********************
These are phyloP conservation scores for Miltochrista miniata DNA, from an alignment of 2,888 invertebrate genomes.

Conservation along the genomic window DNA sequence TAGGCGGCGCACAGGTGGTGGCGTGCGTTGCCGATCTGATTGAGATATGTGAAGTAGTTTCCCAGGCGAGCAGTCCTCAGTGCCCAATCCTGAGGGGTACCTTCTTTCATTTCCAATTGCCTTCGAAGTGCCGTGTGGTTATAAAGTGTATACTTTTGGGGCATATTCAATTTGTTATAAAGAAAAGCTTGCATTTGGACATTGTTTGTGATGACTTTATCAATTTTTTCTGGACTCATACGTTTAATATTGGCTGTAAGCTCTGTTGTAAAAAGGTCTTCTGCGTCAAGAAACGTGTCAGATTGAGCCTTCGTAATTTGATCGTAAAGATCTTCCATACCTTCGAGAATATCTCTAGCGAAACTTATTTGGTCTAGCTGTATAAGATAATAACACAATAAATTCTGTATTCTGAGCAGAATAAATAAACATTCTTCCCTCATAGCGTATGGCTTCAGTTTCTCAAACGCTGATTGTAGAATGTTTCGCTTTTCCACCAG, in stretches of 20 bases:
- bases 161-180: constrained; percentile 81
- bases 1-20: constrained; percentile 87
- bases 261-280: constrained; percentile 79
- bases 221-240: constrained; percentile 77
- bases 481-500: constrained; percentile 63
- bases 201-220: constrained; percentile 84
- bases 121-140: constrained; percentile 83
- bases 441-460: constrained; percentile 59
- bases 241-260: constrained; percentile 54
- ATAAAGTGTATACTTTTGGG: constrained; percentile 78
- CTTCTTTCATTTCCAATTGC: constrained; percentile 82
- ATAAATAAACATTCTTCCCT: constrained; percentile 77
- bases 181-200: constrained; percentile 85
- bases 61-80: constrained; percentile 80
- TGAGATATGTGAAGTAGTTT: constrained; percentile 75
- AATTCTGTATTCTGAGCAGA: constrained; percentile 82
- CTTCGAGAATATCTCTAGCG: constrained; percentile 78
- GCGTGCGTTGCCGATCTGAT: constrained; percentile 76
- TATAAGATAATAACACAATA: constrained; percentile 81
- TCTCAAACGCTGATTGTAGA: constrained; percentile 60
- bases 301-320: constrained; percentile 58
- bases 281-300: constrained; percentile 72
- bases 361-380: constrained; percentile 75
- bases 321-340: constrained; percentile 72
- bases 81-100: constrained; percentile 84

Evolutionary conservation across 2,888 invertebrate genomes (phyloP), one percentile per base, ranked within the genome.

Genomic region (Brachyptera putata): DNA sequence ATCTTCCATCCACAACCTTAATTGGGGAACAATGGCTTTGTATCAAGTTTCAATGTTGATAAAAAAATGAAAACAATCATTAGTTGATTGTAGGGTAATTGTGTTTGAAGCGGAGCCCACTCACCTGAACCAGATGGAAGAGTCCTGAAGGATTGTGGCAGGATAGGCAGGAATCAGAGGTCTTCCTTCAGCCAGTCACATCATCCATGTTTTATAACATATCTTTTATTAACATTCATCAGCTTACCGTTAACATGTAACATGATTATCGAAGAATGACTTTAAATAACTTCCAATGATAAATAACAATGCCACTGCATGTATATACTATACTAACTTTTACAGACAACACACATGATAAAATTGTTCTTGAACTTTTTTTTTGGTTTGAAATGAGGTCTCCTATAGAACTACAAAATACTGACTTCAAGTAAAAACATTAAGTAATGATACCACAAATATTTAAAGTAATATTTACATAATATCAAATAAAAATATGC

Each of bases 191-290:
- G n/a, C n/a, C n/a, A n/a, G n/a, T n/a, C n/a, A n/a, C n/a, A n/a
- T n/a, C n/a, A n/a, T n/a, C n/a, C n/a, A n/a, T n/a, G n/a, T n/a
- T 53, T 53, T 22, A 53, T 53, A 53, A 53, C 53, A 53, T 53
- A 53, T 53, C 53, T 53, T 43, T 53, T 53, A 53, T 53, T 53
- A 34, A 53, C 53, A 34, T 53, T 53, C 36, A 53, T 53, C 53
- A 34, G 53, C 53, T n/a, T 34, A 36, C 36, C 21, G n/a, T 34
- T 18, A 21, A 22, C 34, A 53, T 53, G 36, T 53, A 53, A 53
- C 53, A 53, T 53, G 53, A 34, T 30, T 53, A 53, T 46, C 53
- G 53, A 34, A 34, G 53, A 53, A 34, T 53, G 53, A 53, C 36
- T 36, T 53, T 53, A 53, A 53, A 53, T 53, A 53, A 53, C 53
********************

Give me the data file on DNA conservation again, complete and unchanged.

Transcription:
These are phyloP conservation scores for Miltochrista miniata DNA, from an alignment of 2,888 invertebrate genomes.

Conservation along the genomic window DNA sequence TAGGCGGCGCACAGGTGGTGGCGTGCGTTGCCGATCTGATTGAGATATGTGAAGTAGTTTCCCAGGCGAGCAGTCCTCAGTGCCCAATCCTGAGGGGTACCTTCTTTCATTTCCAATTGCCTTCGAAGTGCCGTGTGGTTATAAAGTGTATACTTTTGGGGCATATTCAATTTGTTATAAAGAAAAGCTTGCATTTGGACATTGTTTGTGATGACTTTATCAATTTTTTCTGGACTCATACGTTTAATATTGGCTGTAAGCTCTGTTGTAAAAAGGTCTTCTGCGTCAAGAAACGTGTCAGATTGAGCCTTCGTAATTTGATCGTAAAGATCTTCCATACCTTCGAGAATATCTCTAGCGAAACTTATTTGGTCTAGCTGTATAAGATAATAACACAATAAATTCTGTATTCTGAGCAGAATAAATAAACATTCTTCCCTCATAGCGTATGGCTTCAGTTTCTCAAACGCTGATTGTAGAATGTTTCGCTTTTCCACCAG, in stretches of 20 bases:
- bases 161-180: constrained; percentile 81
- bases 1-20: constrained; percentile 87
- bases 261-280: constrained; percentile 79
- bases 221-240: constrained; percentile 77
- bases 481-500: constrained; percentile 63
- bases 201-220: constrained; percentile 84
- bases 121-140: constrained; percentile 83
- bases 441-460: constrained; percentile 59
- bases 241-260: constrained; percentile 54
- ATAAAGTGTATACTTTTGGG: constrained; percentile 78
- CTTCTTTCATTTCCAATTGC: constrained; percentile 82
- ATAAATAAACATTCTTCCCT: constrained; percentile 77
- bases 181-200: constrained; percentile 85
- bases 61-80: constrained; percentile 80
- TGAGATATGTGAAGTAGTTT: constrained; percentile 75
- AATTCTGTATTCTGAGCAGA: constrained; percentile 82
- CTTCGAGAATATCTCTAGCG: constrained; percentile 78
- GCGTGCGTTGCCGATCTGAT: constrained; percentile 76
- TATAAGATAATAACACAATA: constrained; percentile 81
- TCTCAAACGCTGATTGTAGA: constrained; percentile 60
- bases 301-320: constrained; percentile 58
- bases 281-300: constrained; percentile 72
- bases 361-380: constrained; percentile 75
- bases 321-340: constrained; percentile 72
- bases 81-100: constrained; percentile 84

Evolutionary conservation across 2,888 invertebrate genomes (phyloP), one percentile per base, ranked within the genome.

Genomic region (Brachyptera putata): DNA sequence ATCTTCCATCCACAACCTTAATTGGGGAACAATGGCTTTGTATCAAGTTTCAATGTTGATAAAAAAATGAAAACAATCATTAGTTGATTGTAGGGTAATTGTGTTTGAAGCGGAGCCCACTCACCTGAACCAGATGGAAGAGTCCTGAAGGATTGTGGCAGGATAGGCAGGAATCAGAGGTCTTCCTTCAGCCAGTCACATCATCCATGTTTTATAACATATCTTTTATTAACATTCATCAGCTTACCGTTAACATGTAACATGATTATCGAAGAATGACTTTAAATAACTTCCAATGATAAATAACAATGCCACTGCATGTATATACTATACTAACTTTTACAGACAACACACATGATAAAATTGTTCTTGAACTTTTTTTTTGGTTTGAAATGAGGTCTCCTATAGAACTACAAAATACTGACTTCAAGTAAAAACATTAAGTAATGATACCACAAATATTTAAAGTAATATTTACATAATATCAAATAAAAATATGC

Each of bases 191-290:
- G n/a, C n/a, C n/a, A n/a, G n/a, T n/a, C n/a, A n/a, C n/a, A n/a
- T n/a, C n/a, A n/a, T n/a, C n/a, C n/a, A n/a, T n/a, G n/a, T n/a
- T 53, T 53, T 22, A 53, T 53, A 53, A 53, C 53, A 53, T 53
- A 53, T 53, C 53, T 53, T 43, T 53, T 53, A 53, T 53, T 53
- A 34, A 53, C 53, A 34, T 53, T 53, C 36, A 53, T 53, C 53
- A 34, G 53, C 53, T n/a, T 34, A 36, C 36, C 21, G n/a, T 34
- T 18, A 21, A 22, C 34, A 53, T 53, G 36, T 53, A 53, A 53
- C 53, A 53, T 53, G 53, A 34, T 30, T 53, A 53, T 46, C 53
- G 53, A 34, A 34, G 53, A 53, A 34, T 53, G 53, A 53, C 36
- T 36, T 53, T 53, A 53, A 53, A 53, T 53, A 53, A 53, C 53